Chizmadia would like more board members to participate in advocacy, especially younger people.
CUNA is working to find the next generation of credit union advocates, and has developed Young Professional Advocacy Workshops that address advocacy basics and the importance of building relationships with state and federal lawmakers. They also include interactive advocacy role playing.
Engelman believes this training has helped board members understand the importance of advocacy and their role as credit union leaders.
“If we don’t tell our story, someone else will,” Engelman says. “And they might not be doing it with good intentions.”
Directors don’t need to be experts on legislative and regulatory issues affecting credit unions, he adds. CUNA and the leagues can explain how legislation may affect credit unions and how advocates can make a difference.
Successful advocacy is about getting involved in different organizations, reaching out, and talking to people within the industry, Chizmadia says. It’s about building relationships with other directors, members, credit union professionals, senators, and representatives.
“You have to keep working at it and treat lawmakers like normal people,” he says. “I grew up in a semipolitical family. We’d have lawmakers from all over come over and we’d talk. If I needed something, I’d just pick up the phone and call.”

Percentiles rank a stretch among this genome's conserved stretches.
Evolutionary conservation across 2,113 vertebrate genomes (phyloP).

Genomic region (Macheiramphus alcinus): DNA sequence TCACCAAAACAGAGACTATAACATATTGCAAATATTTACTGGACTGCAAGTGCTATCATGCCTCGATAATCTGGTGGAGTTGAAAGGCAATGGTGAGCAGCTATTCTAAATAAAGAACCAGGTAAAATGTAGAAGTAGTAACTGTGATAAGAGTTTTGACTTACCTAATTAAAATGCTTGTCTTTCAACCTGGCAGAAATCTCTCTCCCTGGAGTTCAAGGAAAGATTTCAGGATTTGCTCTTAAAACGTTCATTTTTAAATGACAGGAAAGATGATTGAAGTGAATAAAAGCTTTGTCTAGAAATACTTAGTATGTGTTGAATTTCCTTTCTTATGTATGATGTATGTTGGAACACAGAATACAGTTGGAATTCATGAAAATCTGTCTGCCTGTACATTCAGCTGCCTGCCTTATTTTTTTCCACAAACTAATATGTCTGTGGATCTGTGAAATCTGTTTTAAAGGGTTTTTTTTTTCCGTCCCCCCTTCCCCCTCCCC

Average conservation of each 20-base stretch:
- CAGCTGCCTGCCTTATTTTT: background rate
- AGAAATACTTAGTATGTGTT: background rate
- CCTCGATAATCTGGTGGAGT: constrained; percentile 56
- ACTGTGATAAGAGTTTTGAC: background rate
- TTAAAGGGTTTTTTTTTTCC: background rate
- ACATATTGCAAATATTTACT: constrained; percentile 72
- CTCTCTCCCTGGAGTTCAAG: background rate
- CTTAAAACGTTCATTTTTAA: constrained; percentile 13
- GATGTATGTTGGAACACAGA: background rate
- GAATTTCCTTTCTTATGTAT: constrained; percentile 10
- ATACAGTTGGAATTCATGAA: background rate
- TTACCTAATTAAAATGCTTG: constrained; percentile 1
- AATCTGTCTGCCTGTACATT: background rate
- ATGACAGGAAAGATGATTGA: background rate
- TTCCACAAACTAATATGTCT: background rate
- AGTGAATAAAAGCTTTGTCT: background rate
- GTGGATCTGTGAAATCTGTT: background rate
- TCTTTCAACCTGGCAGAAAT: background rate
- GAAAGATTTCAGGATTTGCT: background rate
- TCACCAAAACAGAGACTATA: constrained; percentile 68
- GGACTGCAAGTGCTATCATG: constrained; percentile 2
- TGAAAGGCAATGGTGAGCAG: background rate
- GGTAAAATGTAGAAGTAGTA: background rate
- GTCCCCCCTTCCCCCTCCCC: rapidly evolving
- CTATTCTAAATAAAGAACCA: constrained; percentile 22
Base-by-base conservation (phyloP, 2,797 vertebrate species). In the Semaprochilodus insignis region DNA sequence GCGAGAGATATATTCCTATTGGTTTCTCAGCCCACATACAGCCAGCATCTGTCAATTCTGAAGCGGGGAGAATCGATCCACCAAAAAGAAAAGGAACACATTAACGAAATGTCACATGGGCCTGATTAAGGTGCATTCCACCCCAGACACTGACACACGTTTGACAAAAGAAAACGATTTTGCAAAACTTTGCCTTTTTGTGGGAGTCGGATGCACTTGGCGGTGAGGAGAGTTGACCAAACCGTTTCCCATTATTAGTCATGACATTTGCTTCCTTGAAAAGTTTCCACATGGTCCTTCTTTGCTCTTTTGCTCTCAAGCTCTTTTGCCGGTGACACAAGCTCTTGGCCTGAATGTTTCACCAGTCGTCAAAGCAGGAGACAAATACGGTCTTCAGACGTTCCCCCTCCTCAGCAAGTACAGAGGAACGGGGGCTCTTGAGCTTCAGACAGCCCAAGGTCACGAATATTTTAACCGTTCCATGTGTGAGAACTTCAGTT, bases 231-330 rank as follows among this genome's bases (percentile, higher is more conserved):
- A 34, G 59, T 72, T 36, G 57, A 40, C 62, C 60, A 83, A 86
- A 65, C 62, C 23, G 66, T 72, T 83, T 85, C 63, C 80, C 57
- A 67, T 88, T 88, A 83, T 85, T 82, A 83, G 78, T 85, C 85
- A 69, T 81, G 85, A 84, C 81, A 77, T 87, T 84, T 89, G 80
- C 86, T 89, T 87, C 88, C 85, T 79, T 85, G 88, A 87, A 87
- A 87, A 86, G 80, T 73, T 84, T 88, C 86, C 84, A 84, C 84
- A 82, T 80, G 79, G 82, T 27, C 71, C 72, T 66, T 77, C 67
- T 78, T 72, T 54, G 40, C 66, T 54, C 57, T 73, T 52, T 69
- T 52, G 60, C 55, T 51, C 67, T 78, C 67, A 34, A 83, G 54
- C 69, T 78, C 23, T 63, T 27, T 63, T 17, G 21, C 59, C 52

Communication shouldn’t just take place with lawmakers; it must occur between credit union advocates.
MAP plays a key role in disseminating information, providing advocates with social media resources that resonate with members.
Chizmadia connects with fellow advocates to discuss national and regional issues, creating a network of passionate credit union leaders.
Increased communication was crucial in March 2021 during the CUNA GAC, which was fully virtual due to the pandemic. While this made it impossible to meet in person with lawmakers, it became easier for volunteers to let their voices be heard.
“Logistically, it’s so much easier to attend a meeting with your lawmaker via Zoom than flying to D.C.,” Engelman says. “We’re getting higher attendance with Zoom meetings in general, and more volunteers have been participating in these calls.”
Chizmadia and his associates in the advocacy army are ready to advocate on behalf of what they believe in.
“You can’t rest on your laurels because every time you turn around there’s an issue that may affect the industry,” he says. “If you want something to happen, jump in there and do it.”
Adam Engelman, CUNA’s director of federal and grassroots programs, identifies five issues that will take center stage in the months ahead:
This article appeared in the Spring 2022 issue of Credit Union Magazine. Subscribe here.